I know you'd like to read about something other than Donald Trump. I'd sure like to write that column. But we shouldn't look away from this slow-motion train wreck. It is turning American politics into something we formerly read about only in international news pages or history books.
The latest turn is, of course, Trump's Chicago rally, which was infiltrated by protesters bent on disruption, and then turned toward violence when the rally was abruptly canceled.
The billionaire presidential candidate must accept much of the responsibility for these events. He has openly and repeatedly celebrated the idea of whacking on protesters. When you reminisce about the good old days when people knew what to do with people who made trouble, and you say that you'd like to punch those fellows in the face, and you offer to pay the legal bills of anyone who assaults a protester, you are going to attract people to your events who are looking for trouble.
Once there, these people contribute to a dangerous mob dynamic that Josh Marshall describes:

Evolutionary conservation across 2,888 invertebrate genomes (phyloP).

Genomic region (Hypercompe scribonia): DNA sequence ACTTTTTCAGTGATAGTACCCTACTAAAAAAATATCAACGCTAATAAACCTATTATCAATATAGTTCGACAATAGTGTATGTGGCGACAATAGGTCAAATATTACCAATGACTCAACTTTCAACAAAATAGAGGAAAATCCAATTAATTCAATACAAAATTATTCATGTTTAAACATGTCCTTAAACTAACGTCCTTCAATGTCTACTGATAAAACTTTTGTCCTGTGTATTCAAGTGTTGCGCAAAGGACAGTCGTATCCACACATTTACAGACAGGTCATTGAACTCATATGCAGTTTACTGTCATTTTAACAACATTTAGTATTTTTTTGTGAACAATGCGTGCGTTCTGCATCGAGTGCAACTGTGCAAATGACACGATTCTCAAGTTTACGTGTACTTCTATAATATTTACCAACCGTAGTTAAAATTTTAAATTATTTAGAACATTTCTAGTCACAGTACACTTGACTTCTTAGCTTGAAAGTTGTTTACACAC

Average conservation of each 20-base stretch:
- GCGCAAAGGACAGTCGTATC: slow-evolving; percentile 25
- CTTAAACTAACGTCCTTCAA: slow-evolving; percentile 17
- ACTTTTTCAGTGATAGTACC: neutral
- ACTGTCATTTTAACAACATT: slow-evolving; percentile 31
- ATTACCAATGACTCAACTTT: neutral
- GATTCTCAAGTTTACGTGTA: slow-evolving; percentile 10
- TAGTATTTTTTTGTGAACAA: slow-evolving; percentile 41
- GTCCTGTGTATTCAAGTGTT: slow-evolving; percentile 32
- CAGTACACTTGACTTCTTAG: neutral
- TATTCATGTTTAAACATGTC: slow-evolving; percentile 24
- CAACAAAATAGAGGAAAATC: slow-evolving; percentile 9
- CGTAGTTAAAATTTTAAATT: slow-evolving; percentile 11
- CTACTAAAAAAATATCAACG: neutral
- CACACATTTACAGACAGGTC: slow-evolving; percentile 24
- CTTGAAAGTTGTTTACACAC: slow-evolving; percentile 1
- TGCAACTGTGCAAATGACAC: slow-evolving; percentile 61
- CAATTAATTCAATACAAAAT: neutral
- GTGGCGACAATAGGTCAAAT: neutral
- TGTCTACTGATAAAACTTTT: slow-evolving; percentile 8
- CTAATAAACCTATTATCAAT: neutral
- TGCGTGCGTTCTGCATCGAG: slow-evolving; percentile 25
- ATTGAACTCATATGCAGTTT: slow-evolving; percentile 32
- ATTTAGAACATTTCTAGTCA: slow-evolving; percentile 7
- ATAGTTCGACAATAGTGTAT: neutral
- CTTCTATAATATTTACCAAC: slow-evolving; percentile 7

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"People act very differently in crowd or mob situations than they do on their own. There are various theories as to just why this is the case - again, there's a whole social science and group psychology literature about it. But crowd/mob situations are profoundly disinhibiting events. People sometimes do things they themselves not only regret but almost literally can't believe they did."
Nor are the people looking for trouble only on your own side. Anywhere there are two or more activists gathered, there is someone who can come up with a reason why theft, vandalism, physical takeovers of common public space and so forth are justified by the magnitude of the injustices they face. There is no guarantee that there will be an equivalently loud voice of reason to explain the sad facts: that virtually every protest movement is in a minority, either in what followers believe or in the intensity of their devotion to it; that political change requires getting the support of numerous moderates who might support your cause but also might not, and at best will never care as much as you do; and that nothing alienates those folks faster than disorder, including calculated violations of broad social norms.
College students now are growing up on campuses strongly influenced by the radicals of the 1960s, which has been fertile ground for an increasingly illiberal and disorderly definition of "peaceful protest." Read the Politico website's description of the plan that University of Illinois kids had for protesting Trump: